BILLOWING cornfields line the little road from Hessay to Long Marston in a scene of tranquillity. Only birdsong breaks the silence. It’s hardly changed in centuries – except once, that is, on a momentous July day more than 350 years ago.

Then, the birds stopped singing as the peace was shattered by volleys of musket fire and a confusion of horse hooves as cavalrymen made a desperate bid to gain advantage.

All around, the air was heavy with acrid smoke; the cornfields splashed in fresh blood. Overhead a harvest moon offered some half-light amid the gathering dusk as Royalists took on Roundheads in the Battle of Marston Moor. The stakes were high; York was the prize on offer and with it the key to ruling northern England.

Today, Russell Marwood is reading the lie of the land, searching for clues about the events of July 2, 1644. It’s part of his job as York Archaeological Trust’s battlefields project officer and driving along the dust-ridden back road, Russell points out where the opposing regiments were positioned. He does so for what seems like miles, because the numbers involved were vast; estimates vary, but up to 50,000 men took part in the most decisive battle of the Civil War.

This week marks its anniversary. The conflict had been going badly for Royalist forces in the north with The Marquess of Newcastle besieged in York by General Fairfax. However, things began to look up when Prince Rupert led a relief force and outmanoeuvred the Parliamentarians to regain the city. Next day, he decided to take on Fairfax, but a series of rain showers convinced him to delay his attack until the following morning.

Then, according to contemporary accounts, at around 7pm a huge clap of thunder, accompanied by heavy rain, heralded the start of the biggest battle ever fought in Britain.

The allies had taken Rupert by surprise in conditions that were far from ideal. Seventeenth century corn grew a lot higher than it does now and it was hard enough to wade through at the best of times; now it was soaking wet. The musketeers would have been cursing as they struggled to keep their firing cords alight in the downpour and then there were the ditches which made any attack – be it on foot or horse – potentially lethal.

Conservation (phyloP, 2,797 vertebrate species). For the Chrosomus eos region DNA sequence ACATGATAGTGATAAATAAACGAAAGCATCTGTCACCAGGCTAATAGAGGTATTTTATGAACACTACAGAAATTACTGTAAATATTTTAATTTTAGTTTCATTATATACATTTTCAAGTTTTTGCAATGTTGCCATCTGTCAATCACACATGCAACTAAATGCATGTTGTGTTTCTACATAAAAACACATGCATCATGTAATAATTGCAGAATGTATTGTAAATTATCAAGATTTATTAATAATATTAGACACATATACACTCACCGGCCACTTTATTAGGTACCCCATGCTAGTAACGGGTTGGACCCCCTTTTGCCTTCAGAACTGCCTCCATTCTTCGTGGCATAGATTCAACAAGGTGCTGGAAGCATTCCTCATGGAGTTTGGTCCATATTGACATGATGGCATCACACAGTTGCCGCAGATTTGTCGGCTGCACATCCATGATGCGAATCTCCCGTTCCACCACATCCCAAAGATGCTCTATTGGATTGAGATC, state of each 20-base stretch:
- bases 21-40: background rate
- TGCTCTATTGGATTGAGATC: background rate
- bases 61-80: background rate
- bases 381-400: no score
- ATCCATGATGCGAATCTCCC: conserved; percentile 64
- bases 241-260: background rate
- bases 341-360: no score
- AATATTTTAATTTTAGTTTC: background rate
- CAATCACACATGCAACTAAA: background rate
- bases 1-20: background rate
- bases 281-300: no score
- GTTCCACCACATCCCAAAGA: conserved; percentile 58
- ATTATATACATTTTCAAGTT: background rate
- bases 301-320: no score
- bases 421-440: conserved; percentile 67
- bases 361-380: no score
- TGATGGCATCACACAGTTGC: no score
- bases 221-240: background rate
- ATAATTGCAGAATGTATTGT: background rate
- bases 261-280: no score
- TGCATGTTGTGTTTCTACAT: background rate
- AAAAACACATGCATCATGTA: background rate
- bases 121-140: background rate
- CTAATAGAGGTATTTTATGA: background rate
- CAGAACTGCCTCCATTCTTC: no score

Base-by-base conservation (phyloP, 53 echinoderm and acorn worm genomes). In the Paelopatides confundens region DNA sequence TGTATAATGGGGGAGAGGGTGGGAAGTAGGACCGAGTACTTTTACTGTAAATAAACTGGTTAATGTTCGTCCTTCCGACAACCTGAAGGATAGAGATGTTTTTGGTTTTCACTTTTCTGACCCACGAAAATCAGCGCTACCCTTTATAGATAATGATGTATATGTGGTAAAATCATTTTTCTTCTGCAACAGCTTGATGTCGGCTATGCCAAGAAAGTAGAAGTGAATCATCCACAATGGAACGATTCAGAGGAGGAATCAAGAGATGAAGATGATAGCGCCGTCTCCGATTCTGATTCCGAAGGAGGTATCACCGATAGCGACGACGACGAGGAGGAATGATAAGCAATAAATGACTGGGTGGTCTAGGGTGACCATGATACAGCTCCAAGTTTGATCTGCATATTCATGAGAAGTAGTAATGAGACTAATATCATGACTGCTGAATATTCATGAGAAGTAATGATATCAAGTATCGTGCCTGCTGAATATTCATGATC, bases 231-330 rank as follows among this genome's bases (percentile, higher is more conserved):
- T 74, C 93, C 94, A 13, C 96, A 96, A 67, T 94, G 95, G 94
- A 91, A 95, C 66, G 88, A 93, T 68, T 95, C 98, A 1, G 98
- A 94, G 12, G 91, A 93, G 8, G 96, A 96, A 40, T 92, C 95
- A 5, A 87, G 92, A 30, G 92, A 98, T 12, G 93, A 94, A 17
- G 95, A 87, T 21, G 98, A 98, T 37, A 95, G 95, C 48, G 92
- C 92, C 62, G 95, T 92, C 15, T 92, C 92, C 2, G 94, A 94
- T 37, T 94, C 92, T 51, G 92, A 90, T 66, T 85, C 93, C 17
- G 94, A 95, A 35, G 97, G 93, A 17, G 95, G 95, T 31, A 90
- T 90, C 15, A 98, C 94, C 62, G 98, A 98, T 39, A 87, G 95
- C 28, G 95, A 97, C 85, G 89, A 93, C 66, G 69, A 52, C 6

But the storm proved to be a portent as Cromwell’s cavalry finally pounded across the fields to smash Rupert’s right wing before riding behind the Royalist army to defeat them. The battle was over within a couple of hours and a fortnight later, York fell to the Roundheads. The north was effectively lost to the king. Few people know more about the fateful events of July 2, 1644 than Russell, who suggests we park opposite the battle memorial and head up a surprisingly steep incline to the ridge dominated by Cromwell’s Plum; a tree which marks the surveillance point used by Roundheads to track Royalist cavalry heading ever closer from Knaresborough.

At the summit, we stand where the Earl of Manchester assembled his infantry and just a stone’s throw to our right, was the mustering point for Fairfax’s cavalry. The scene is largely as it was during the seventeenth century – apart from the lone stretch of pylons – and you can really sense the history.

“If Fairfax came back today I think he’d know where he was again,” says Russell. “The only things that have changed really are one or two more lanes and some of the hedges. This is the view that he and possibly Cromwell would have looked across.”

In his day job, Russell often wears the uniform of a Parliamentary officer. He conducts guided walks around some of York’s bloodiest sites and delivers talks about the weapons and tactics used by armies of the past.

But at the weekend he is willingly reduced to the ranks as a musketeer in the Sealed Knot’s John Lilburne’s Regiment of Foote. So he, more than most, knows what must have been going through the soldiers’ minds all those years ago at Marston Moor.